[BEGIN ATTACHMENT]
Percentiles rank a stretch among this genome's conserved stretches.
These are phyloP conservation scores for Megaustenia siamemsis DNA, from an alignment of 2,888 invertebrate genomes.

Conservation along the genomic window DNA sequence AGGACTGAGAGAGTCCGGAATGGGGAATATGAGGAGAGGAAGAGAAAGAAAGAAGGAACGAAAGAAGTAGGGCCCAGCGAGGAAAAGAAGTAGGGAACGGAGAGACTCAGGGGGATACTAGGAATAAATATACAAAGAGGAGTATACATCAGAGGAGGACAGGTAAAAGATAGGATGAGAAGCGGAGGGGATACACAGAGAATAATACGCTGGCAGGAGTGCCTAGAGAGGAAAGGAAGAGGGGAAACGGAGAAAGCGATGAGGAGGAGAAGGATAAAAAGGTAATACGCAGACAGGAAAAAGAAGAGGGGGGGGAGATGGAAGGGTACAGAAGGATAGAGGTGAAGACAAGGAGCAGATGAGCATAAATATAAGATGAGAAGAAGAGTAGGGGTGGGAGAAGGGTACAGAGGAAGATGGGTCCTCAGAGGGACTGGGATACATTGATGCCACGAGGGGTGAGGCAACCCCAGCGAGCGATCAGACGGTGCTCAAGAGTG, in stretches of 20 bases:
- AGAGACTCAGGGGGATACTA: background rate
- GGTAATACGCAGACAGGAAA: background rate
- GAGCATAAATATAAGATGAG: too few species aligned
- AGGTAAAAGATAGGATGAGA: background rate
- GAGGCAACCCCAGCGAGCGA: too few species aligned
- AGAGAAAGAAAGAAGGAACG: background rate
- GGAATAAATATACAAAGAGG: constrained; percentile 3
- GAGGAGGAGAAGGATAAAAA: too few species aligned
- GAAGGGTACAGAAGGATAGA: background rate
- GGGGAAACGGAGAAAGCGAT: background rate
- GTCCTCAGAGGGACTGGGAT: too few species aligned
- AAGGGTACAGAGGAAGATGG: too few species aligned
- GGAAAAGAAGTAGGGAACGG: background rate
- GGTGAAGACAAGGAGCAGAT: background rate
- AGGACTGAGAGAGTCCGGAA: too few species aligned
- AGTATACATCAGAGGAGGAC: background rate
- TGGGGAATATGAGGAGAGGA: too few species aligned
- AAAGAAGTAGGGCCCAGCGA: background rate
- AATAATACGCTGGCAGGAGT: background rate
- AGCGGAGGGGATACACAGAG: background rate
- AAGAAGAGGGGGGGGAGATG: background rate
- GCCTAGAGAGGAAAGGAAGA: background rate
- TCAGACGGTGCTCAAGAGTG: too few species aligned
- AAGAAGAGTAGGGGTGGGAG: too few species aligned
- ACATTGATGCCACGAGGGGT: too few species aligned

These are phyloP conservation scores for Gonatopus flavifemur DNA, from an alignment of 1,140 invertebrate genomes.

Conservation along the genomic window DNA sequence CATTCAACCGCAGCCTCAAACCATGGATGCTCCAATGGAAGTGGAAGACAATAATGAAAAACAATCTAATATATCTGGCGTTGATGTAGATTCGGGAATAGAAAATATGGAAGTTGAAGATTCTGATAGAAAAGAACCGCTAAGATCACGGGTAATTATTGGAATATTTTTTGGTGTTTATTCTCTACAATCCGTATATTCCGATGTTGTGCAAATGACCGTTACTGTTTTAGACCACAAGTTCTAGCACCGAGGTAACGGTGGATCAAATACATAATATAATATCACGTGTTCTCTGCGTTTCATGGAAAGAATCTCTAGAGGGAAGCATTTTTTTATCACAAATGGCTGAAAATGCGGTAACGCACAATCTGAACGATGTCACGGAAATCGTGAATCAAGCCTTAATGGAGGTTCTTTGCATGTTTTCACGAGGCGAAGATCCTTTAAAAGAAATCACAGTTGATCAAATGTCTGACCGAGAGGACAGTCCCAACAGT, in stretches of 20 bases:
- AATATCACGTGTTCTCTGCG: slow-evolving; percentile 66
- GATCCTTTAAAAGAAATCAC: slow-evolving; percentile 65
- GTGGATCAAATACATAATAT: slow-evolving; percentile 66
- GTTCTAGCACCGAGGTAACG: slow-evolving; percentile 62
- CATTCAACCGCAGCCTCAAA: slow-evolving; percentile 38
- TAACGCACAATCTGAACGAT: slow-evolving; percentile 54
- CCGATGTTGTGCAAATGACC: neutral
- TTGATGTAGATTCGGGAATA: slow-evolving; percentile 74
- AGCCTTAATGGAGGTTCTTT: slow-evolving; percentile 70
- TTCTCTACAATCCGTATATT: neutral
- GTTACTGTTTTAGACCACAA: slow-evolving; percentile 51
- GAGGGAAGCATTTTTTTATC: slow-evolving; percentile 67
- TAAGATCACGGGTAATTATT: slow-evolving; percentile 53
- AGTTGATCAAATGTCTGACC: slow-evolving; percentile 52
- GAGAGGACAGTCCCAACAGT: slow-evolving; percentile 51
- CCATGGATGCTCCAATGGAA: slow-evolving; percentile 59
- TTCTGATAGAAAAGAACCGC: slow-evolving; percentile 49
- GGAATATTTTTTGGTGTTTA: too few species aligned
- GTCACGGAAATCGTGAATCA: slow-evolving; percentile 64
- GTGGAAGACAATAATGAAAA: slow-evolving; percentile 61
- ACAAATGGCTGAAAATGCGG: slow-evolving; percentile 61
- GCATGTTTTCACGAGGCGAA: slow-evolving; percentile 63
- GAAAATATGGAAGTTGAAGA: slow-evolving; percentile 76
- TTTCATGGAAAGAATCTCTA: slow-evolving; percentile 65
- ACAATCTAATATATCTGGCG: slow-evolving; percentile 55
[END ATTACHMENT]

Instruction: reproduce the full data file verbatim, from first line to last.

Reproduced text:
Percentiles rank a stretch among this genome's conserved stretches.
These are phyloP conservation scores for Megaustenia siamemsis DNA, from an alignment of 2,888 invertebrate genomes.

Conservation along the genomic window DNA sequence AGGACTGAGAGAGTCCGGAATGGGGAATATGAGGAGAGGAAGAGAAAGAAAGAAGGAACGAAAGAAGTAGGGCCCAGCGAGGAAAAGAAGTAGGGAACGGAGAGACTCAGGGGGATACTAGGAATAAATATACAAAGAGGAGTATACATCAGAGGAGGACAGGTAAAAGATAGGATGAGAAGCGGAGGGGATACACAGAGAATAATACGCTGGCAGGAGTGCCTAGAGAGGAAAGGAAGAGGGGAAACGGAGAAAGCGATGAGGAGGAGAAGGATAAAAAGGTAATACGCAGACAGGAAAAAGAAGAGGGGGGGGAGATGGAAGGGTACAGAAGGATAGAGGTGAAGACAAGGAGCAGATGAGCATAAATATAAGATGAGAAGAAGAGTAGGGGTGGGAGAAGGGTACAGAGGAAGATGGGTCCTCAGAGGGACTGGGATACATTGATGCCACGAGGGGTGAGGCAACCCCAGCGAGCGATCAGACGGTGCTCAAGAGTG, in stretches of 20 bases:
- AGAGACTCAGGGGGATACTA: background rate
- GGTAATACGCAGACAGGAAA: background rate
- GAGCATAAATATAAGATGAG: too few species aligned
- AGGTAAAAGATAGGATGAGA: background rate
- GAGGCAACCCCAGCGAGCGA: too few species aligned
- AGAGAAAGAAAGAAGGAACG: background rate
- GGAATAAATATACAAAGAGG: constrained; percentile 3
- GAGGAGGAGAAGGATAAAAA: too few species aligned
- GAAGGGTACAGAAGGATAGA: background rate
- GGGGAAACGGAGAAAGCGAT: background rate
- GTCCTCAGAGGGACTGGGAT: too few species aligned
- AAGGGTACAGAGGAAGATGG: too few species aligned
- GGAAAAGAAGTAGGGAACGG: background rate
- GGTGAAGACAAGGAGCAGAT: background rate
- AGGACTGAGAGAGTCCGGAA: too few species aligned
- AGTATACATCAGAGGAGGAC: background rate
- TGGGGAATATGAGGAGAGGA: too few species aligned
- AAAGAAGTAGGGCCCAGCGA: background rate
- AATAATACGCTGGCAGGAGT: background rate
- AGCGGAGGGGATACACAGAG: background rate
- AAGAAGAGGGGGGGGAGATG: background rate
- GCCTAGAGAGGAAAGGAAGA: background rate
- TCAGACGGTGCTCAAGAGTG: too few species aligned
- AAGAAGAGTAGGGGTGGGAG: too few species aligned
- ACATTGATGCCACGAGGGGT: too few species aligned

These are phyloP conservation scores for Gonatopus flavifemur DNA, from an alignment of 1,140 invertebrate genomes.

Conservation along the genomic window DNA sequence CATTCAACCGCAGCCTCAAACCATGGATGCTCCAATGGAAGTGGAAGACAATAATGAAAAACAATCTAATATATCTGGCGTTGATGTAGATTCGGGAATAGAAAATATGGAAGTTGAAGATTCTGATAGAAAAGAACCGCTAAGATCACGGGTAATTATTGGAATATTTTTTGGTGTTTATTCTCTACAATCCGTATATTCCGATGTTGTGCAAATGACCGTTACTGTTTTAGACCACAAGTTCTAGCACCGAGGTAACGGTGGATCAAATACATAATATAATATCACGTGTTCTCTGCGTTTCATGGAAAGAATCTCTAGAGGGAAGCATTTTTTTATCACAAATGGCTGAAAATGCGGTAACGCACAATCTGAACGATGTCACGGAAATCGTGAATCAAGCCTTAATGGAGGTTCTTTGCATGTTTTCACGAGGCGAAGATCCTTTAAAAGAAATCACAGTTGATCAAATGTCTGACCGAGAGGACAGTCCCAACAGT, in stretches of 20 bases:
- AATATCACGTGTTCTCTGCG: slow-evolving; percentile 66
- GATCCTTTAAAAGAAATCAC: slow-evolving; percentile 65
- GTGGATCAAATACATAATAT: slow-evolving; percentile 66
- GTTCTAGCACCGAGGTAACG: slow-evolving; percentile 62
- CATTCAACCGCAGCCTCAAA: slow-evolving; percentile 38
- TAACGCACAATCTGAACGAT: slow-evolving; percentile 54
- CCGATGTTGTGCAAATGACC: neutral
- TTGATGTAGATTCGGGAATA: slow-evolving; percentile 74
- AGCCTTAATGGAGGTTCTTT: slow-evolving; percentile 70
- TTCTCTACAATCCGTATATT: neutral
- GTTACTGTTTTAGACCACAA: slow-evolving; percentile 51
- GAGGGAAGCATTTTTTTATC: slow-evolving; percentile 67
- TAAGATCACGGGTAATTATT: slow-evolving; percentile 53
- AGTTGATCAAATGTCTGACC: slow-evolving; percentile 52
- GAGAGGACAGTCCCAACAGT: slow-evolving; percentile 51
- CCATGGATGCTCCAATGGAA: slow-evolving; percentile 59
- TTCTGATAGAAAAGAACCGC: slow-evolving; percentile 49
- GGAATATTTTTTGGTGTTTA: too few species aligned
- GTCACGGAAATCGTGAATCA: slow-evolving; percentile 64
- GTGGAAGACAATAATGAAAA: slow-evolving; percentile 61
- ACAAATGGCTGAAAATGCGG: slow-evolving; percentile 61
- GCATGTTTTCACGAGGCGAA: slow-evolving; percentile 63
- GAAAATATGGAAGTTGAAGA: slow-evolving; percentile 76
- TTTCATGGAAAGAATCTCTA: slow-evolving; percentile 65
- ACAATCTAATATATCTGGCG: slow-evolving; percentile 55